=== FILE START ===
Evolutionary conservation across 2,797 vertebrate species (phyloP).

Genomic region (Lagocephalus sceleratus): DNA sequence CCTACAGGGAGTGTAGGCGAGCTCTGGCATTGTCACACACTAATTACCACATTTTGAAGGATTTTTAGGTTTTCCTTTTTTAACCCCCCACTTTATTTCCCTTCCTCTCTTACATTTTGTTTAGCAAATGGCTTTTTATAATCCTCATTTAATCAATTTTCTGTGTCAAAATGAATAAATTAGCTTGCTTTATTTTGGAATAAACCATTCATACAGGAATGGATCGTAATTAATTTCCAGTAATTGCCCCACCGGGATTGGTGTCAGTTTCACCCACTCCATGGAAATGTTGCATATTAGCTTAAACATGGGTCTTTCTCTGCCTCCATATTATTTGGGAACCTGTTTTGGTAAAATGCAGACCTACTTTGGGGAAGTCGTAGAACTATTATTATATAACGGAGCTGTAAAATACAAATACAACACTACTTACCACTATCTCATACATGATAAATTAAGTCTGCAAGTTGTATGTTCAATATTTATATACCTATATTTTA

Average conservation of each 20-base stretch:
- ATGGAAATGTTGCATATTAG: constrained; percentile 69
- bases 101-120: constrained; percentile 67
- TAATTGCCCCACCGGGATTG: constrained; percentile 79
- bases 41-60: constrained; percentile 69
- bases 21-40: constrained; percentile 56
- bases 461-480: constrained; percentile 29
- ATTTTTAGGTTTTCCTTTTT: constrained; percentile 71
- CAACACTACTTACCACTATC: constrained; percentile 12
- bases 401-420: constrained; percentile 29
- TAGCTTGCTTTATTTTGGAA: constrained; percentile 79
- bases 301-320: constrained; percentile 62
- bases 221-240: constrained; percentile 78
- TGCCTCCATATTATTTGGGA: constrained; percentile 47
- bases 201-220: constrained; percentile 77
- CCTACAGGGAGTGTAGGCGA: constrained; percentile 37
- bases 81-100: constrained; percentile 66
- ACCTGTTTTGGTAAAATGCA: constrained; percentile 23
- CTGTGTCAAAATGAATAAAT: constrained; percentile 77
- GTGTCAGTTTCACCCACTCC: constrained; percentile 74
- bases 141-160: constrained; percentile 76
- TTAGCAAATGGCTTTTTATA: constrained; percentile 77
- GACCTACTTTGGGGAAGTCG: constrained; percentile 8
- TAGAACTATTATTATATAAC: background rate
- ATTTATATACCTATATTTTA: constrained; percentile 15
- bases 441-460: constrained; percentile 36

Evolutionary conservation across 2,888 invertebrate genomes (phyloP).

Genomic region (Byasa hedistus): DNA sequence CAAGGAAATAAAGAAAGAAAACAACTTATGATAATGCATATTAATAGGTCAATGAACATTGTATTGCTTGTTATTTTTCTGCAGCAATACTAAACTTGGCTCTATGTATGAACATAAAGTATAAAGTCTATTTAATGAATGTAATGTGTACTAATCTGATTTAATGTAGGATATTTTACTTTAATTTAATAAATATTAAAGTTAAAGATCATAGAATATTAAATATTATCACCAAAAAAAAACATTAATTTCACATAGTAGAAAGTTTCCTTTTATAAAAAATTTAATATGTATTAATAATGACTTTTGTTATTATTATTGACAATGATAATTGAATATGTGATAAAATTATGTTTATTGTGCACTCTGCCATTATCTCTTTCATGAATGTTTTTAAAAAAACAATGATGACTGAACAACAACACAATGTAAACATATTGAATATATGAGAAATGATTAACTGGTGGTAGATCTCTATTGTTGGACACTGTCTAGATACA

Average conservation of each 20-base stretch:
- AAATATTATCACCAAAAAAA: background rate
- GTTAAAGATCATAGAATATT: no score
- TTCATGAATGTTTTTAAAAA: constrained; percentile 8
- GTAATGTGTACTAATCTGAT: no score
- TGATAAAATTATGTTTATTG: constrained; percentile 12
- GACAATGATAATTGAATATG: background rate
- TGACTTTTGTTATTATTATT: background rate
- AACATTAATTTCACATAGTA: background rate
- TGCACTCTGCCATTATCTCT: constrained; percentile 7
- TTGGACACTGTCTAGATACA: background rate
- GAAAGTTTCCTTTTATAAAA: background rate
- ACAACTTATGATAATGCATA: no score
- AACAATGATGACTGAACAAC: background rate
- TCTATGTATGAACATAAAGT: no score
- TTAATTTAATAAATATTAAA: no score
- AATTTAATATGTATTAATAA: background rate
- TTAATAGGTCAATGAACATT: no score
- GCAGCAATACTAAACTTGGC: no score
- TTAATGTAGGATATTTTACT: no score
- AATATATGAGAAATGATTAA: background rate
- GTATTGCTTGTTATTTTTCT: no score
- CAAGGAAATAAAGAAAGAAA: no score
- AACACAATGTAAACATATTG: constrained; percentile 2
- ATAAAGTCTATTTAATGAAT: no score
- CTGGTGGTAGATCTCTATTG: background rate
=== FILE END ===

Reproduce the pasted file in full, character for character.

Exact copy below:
Evolutionary conservation across 2,797 vertebrate species (phyloP).

Genomic region (Lagocephalus sceleratus): DNA sequence CCTACAGGGAGTGTAGGCGAGCTCTGGCATTGTCACACACTAATTACCACATTTTGAAGGATTTTTAGGTTTTCCTTTTTTAACCCCCCACTTTATTTCCCTTCCTCTCTTACATTTTGTTTAGCAAATGGCTTTTTATAATCCTCATTTAATCAATTTTCTGTGTCAAAATGAATAAATTAGCTTGCTTTATTTTGGAATAAACCATTCATACAGGAATGGATCGTAATTAATTTCCAGTAATTGCCCCACCGGGATTGGTGTCAGTTTCACCCACTCCATGGAAATGTTGCATATTAGCTTAAACATGGGTCTTTCTCTGCCTCCATATTATTTGGGAACCTGTTTTGGTAAAATGCAGACCTACTTTGGGGAAGTCGTAGAACTATTATTATATAACGGAGCTGTAAAATACAAATACAACACTACTTACCACTATCTCATACATGATAAATTAAGTCTGCAAGTTGTATGTTCAATATTTATATACCTATATTTTA

Average conservation of each 20-base stretch:
- ATGGAAATGTTGCATATTAG: constrained; percentile 69
- bases 101-120: constrained; percentile 67
- TAATTGCCCCACCGGGATTG: constrained; percentile 79
- bases 41-60: constrained; percentile 69
- bases 21-40: constrained; percentile 56
- bases 461-480: constrained; percentile 29
- ATTTTTAGGTTTTCCTTTTT: constrained; percentile 71
- CAACACTACTTACCACTATC: constrained; percentile 12
- bases 401-420: constrained; percentile 29
- TAGCTTGCTTTATTTTGGAA: constrained; percentile 79
- bases 301-320: constrained; percentile 62
- bases 221-240: constrained; percentile 78
- TGCCTCCATATTATTTGGGA: constrained; percentile 47
- bases 201-220: constrained; percentile 77
- CCTACAGGGAGTGTAGGCGA: constrained; percentile 37
- bases 81-100: constrained; percentile 66
- ACCTGTTTTGGTAAAATGCA: constrained; percentile 23
- CTGTGTCAAAATGAATAAAT: constrained; percentile 77
- GTGTCAGTTTCACCCACTCC: constrained; percentile 74
- bases 141-160: constrained; percentile 76
- TTAGCAAATGGCTTTTTATA: constrained; percentile 77
- GACCTACTTTGGGGAAGTCG: constrained; percentile 8
- TAGAACTATTATTATATAAC: background rate
- ATTTATATACCTATATTTTA: constrained; percentile 15
- bases 441-460: constrained; percentile 36

Evolutionary conservation across 2,888 invertebrate genomes (phyloP).

Genomic region (Byasa hedistus): DNA sequence CAAGGAAATAAAGAAAGAAAACAACTTATGATAATGCATATTAATAGGTCAATGAACATTGTATTGCTTGTTATTTTTCTGCAGCAATACTAAACTTGGCTCTATGTATGAACATAAAGTATAAAGTCTATTTAATGAATGTAATGTGTACTAATCTGATTTAATGTAGGATATTTTACTTTAATTTAATAAATATTAAAGTTAAAGATCATAGAATATTAAATATTATCACCAAAAAAAAACATTAATTTCACATAGTAGAAAGTTTCCTTTTATAAAAAATTTAATATGTATTAATAATGACTTTTGTTATTATTATTGACAATGATAATTGAATATGTGATAAAATTATGTTTATTGTGCACTCTGCCATTATCTCTTTCATGAATGTTTTTAAAAAAACAATGATGACTGAACAACAACACAATGTAAACATATTGAATATATGAGAAATGATTAACTGGTGGTAGATCTCTATTGTTGGACACTGTCTAGATACA

Average conservation of each 20-base stretch:
- AAATATTATCACCAAAAAAA: background rate
- GTTAAAGATCATAGAATATT: no score
- TTCATGAATGTTTTTAAAAA: constrained; percentile 8
- GTAATGTGTACTAATCTGAT: no score
- TGATAAAATTATGTTTATTG: constrained; percentile 12
- GACAATGATAATTGAATATG: background rate
- TGACTTTTGTTATTATTATT: background rate
- AACATTAATTTCACATAGTA: background rate
- TGCACTCTGCCATTATCTCT: constrained; percentile 7
- TTGGACACTGTCTAGATACA: background rate
- GAAAGTTTCCTTTTATAAAA: background rate
- ACAACTTATGATAATGCATA: no score
- AACAATGATGACTGAACAAC: background rate
- TCTATGTATGAACATAAAGT: no score
- TTAATTTAATAAATATTAAA: no score
- AATTTAATATGTATTAATAA: background rate
- TTAATAGGTCAATGAACATT: no score
- GCAGCAATACTAAACTTGGC: no score
- TTAATGTAGGATATTTTACT: no score
- AATATATGAGAAATGATTAA: background rate
- GTATTGCTTGTTATTTTTCT: no score
- CAAGGAAATAAAGAAAGAAA: no score
- AACACAATGTAAACATATTG: constrained; percentile 2
- ATAAAGTCTATTTAATGAAT: no score
- CTGGTGGTAGATCTCTATTG: background rate